Best Buy is back from the dead, Time proclaims

Zombified last fall, Best Buy is now back in the realm of the living, Time writes.
Zombified last fall, Best Buy is now back in the realm of the living, Time writes.

Last October, a Bloomberg Businessweek cover feature characterized Best Buy as a "Big Box Zombie" and said the company "is in trouble."

SEE ALSO: Best Buy's coupon mistake allowed customers to spend $800 for $1,600 in Amazon gift cards

What a difference nine months can make!

A Time article published earlier today details "Best Buy's Unlikely Return From the Dead," a resurrection that has occurred under the watch of CEO Hubert Joly, who took over last year in the wake of Brian Dunn's disastrous, scandal-plagued tenure.

Time begins by pointing out that despite still-falling revenues and earnings, Best Buy's stock ranks as "one of the best performing" on the S&P 500 so far this year (click to enlarge):

Best Buy is back from the dead, Time proclaims

So what's the deal? This excerpt from the piece explains:

[I]ncreasingly, analysts are buying into Joly's vision for the company's future. In a recent note to investors, Credit Suisse retail analyst Gary Balter raised his target price of Best Buy stock and wrote, "We believe Best Buy offers more upside in the [retail] space than any other company we cover."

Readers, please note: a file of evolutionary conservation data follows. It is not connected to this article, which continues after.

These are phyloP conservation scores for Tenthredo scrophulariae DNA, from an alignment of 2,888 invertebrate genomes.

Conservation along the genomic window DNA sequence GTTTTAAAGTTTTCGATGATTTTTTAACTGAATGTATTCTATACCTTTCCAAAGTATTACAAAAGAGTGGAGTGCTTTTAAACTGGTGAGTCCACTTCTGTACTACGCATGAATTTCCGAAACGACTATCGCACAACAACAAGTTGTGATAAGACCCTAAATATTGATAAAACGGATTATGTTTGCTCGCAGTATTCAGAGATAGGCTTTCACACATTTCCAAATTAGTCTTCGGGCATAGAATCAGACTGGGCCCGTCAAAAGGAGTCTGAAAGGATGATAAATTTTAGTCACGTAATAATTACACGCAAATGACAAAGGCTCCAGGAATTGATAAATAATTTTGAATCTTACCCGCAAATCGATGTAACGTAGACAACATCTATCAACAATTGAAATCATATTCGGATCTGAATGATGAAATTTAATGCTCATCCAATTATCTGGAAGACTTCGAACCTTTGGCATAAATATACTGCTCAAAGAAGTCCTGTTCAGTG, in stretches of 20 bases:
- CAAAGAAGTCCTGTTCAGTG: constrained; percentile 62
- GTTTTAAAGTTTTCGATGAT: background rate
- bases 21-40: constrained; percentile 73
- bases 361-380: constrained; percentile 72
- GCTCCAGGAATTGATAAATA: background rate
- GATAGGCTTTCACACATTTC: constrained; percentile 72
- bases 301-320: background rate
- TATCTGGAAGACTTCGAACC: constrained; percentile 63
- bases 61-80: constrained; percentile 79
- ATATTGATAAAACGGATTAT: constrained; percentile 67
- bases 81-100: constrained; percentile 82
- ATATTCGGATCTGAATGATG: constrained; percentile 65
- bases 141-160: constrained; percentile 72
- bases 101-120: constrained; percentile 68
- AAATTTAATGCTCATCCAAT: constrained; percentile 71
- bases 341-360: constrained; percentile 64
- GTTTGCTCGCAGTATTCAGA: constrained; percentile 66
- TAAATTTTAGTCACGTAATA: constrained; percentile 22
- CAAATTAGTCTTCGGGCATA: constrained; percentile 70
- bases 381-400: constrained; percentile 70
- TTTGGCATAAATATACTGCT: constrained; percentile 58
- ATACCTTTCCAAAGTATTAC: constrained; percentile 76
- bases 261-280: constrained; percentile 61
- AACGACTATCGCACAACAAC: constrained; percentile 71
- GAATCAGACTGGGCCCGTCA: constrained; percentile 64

Balter maintains that Best Buy is turning it's massive store base -- until very recently viewed as a liability -- into one of its biggest strengths. The first step is to move away from the "bigger is always better" philosophy that has long dominated the retail industry. Best Buy is closing many of its locations and moving into smaller spaces with a more focused selection of products.

Joly is also leveraging his store space through partnerships with Samsung and Microsoft to create "stores within a store" across the country. Under these agreements, Samsung and Microsoft rent out space within a Best Buy to prominently feature their most popular products. The strategy should improve profitability not just through rent receipts, but by driving sales of products elsewhere in the store.

Best Buy is also beginning to leverage its more-than 1,000 locations by increasingly shipping merchandise from stores to online customers. This strategy can improve chances that an online customer will find an item in stock, and allow stores to sell returned items to online customers, two outcomes that should help the firm improve its profit margins.

Finally, Best Buy is investing in improvements to its web business more broadly, with the hope of making its web site more user-friendly and improving search functionality. Best Buy's website receives more than a billion vistors [sic] per year, but only 1.3% of those end up purchasing a product. Balter explains that if these investments bring that conversion rate up just one percentage point, it would mean roughly $250 million more per year in operating income.

So an expert thinks Best Buy has more upside than any other retail company? That's a shocking claim coming just after a year after company was widely proclaimed to be a relic of a bygone big-box age and left for dead.

However, the end of the Time piece does strike a cautious note.

"[I]t's worth noting that Best Buy hasn't actually turned this promise into performance yet," Christopher Matthews writes. "In other words, Best Buy is not out of the woods yet."

Not out of the woods, but out of the grave, apparently.

-- Follow Aaron Rupar on Twitter at @atrupar. Got a tip? Drop him a line at [email protected]

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